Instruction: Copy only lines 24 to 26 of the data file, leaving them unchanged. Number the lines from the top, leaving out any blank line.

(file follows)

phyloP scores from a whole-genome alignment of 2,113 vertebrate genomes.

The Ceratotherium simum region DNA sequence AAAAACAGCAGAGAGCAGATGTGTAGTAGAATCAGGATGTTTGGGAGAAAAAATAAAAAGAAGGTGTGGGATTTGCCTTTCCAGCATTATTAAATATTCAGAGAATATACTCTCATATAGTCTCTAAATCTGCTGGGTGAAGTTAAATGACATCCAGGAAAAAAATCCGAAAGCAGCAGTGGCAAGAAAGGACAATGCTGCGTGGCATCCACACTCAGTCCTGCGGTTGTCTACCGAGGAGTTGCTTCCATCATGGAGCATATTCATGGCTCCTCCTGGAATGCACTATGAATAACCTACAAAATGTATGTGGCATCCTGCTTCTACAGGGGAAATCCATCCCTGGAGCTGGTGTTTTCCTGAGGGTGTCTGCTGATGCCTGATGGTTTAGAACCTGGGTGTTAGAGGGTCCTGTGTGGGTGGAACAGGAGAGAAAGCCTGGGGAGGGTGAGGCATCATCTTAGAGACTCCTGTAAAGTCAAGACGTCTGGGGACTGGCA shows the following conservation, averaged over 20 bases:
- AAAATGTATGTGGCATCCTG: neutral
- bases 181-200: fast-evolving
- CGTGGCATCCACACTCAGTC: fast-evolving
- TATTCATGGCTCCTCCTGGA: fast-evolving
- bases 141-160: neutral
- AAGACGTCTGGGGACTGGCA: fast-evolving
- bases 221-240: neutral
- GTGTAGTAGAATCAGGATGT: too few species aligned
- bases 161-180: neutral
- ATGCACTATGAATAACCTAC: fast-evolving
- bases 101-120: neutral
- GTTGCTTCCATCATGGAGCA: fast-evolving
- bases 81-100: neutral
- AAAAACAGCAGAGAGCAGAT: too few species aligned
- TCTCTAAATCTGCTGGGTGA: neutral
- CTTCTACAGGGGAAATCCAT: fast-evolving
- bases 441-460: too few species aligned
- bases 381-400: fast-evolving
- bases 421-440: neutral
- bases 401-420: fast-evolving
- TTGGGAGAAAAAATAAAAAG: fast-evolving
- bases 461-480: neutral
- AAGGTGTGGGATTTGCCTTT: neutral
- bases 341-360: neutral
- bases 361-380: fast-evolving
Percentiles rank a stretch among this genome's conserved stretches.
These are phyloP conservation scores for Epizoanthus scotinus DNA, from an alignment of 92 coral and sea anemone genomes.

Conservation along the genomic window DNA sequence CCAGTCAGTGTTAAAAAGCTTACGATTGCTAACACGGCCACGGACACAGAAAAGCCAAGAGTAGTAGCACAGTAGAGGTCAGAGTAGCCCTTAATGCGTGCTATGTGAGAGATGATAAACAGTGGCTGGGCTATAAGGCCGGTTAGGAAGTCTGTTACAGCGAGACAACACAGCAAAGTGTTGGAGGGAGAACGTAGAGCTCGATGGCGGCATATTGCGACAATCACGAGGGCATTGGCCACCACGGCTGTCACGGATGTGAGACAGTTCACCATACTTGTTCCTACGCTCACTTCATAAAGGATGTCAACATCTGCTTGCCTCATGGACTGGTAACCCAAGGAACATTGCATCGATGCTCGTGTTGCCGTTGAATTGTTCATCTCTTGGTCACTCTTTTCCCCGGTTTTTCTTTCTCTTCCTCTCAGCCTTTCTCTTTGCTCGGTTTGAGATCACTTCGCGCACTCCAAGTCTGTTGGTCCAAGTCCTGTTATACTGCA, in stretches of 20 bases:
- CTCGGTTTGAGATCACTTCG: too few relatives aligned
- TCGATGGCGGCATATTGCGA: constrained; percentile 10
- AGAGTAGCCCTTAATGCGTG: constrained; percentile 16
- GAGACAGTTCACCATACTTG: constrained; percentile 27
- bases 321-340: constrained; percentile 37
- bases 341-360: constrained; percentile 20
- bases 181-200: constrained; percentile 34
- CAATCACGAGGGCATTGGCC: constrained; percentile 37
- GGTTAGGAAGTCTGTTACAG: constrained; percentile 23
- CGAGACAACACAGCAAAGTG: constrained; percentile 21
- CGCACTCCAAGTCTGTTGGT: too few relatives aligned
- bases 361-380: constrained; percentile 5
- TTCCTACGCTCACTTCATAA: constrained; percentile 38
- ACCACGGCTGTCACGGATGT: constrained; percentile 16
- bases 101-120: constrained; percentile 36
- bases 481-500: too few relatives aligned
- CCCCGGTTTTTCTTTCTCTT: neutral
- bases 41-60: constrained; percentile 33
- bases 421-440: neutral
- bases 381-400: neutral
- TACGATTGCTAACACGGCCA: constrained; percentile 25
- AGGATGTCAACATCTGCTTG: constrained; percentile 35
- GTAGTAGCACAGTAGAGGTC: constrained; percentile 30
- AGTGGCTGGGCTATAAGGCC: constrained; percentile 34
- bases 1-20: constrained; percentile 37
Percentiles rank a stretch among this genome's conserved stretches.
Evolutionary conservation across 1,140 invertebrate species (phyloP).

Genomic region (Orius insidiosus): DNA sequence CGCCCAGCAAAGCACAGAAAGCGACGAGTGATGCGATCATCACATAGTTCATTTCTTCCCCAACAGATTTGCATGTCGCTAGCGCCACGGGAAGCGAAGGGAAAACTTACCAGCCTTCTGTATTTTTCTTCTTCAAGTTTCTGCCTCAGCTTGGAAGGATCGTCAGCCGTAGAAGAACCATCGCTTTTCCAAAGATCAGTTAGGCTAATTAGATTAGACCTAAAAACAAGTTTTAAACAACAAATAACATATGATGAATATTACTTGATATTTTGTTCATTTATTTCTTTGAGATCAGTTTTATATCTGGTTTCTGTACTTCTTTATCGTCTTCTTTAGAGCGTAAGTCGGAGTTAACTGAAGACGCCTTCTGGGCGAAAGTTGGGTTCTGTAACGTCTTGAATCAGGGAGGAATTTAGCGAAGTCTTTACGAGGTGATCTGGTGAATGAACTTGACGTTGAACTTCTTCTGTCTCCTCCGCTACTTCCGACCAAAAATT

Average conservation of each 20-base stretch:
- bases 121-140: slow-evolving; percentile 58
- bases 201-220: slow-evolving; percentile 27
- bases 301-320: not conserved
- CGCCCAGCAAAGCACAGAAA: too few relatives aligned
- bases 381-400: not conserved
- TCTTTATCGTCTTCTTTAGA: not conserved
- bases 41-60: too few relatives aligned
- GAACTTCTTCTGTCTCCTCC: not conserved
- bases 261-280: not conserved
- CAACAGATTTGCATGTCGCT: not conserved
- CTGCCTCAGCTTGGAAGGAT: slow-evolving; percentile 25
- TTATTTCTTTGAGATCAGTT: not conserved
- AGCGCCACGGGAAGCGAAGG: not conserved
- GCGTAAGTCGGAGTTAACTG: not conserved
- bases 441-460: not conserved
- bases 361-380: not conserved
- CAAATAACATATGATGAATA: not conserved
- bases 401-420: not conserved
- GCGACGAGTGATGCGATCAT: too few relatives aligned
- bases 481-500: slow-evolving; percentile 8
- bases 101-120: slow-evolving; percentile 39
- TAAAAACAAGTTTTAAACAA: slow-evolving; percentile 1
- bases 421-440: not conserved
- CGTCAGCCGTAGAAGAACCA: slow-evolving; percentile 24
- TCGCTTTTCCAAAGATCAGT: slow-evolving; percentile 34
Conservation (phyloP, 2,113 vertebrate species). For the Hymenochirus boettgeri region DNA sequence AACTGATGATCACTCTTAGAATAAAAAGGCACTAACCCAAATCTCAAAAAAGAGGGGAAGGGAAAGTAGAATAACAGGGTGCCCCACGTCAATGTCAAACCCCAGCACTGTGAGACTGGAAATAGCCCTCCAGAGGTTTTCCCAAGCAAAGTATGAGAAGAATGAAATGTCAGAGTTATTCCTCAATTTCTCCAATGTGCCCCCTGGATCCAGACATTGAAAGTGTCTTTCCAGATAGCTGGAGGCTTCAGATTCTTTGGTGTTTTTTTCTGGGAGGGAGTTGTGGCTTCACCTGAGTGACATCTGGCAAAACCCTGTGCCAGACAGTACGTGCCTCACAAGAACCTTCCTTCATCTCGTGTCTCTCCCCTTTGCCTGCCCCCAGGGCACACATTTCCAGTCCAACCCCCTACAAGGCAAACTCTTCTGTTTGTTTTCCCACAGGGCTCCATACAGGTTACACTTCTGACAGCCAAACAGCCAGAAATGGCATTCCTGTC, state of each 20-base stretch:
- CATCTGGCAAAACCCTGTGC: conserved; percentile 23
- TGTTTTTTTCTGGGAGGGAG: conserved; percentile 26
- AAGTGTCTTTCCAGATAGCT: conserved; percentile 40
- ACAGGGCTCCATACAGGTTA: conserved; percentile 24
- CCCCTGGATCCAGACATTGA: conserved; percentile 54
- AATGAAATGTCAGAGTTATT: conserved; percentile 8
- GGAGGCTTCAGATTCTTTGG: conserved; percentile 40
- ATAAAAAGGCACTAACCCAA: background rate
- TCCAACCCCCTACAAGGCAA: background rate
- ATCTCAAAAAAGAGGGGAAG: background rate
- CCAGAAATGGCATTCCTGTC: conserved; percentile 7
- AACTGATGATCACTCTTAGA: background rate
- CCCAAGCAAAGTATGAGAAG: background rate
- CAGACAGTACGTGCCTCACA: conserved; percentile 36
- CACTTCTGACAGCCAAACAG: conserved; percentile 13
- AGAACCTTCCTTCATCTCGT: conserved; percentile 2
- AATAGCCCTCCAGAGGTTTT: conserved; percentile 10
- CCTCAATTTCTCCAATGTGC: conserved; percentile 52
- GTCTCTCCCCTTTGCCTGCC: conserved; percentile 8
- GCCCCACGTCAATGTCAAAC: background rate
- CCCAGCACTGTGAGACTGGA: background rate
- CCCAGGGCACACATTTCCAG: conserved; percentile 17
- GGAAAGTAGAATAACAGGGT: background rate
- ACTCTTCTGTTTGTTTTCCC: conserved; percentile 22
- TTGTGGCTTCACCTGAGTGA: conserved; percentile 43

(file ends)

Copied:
- bases 461-480: neutral
- AAGGTGTGGGATTTGCCTTT: neutral
- bases 341-360: neutral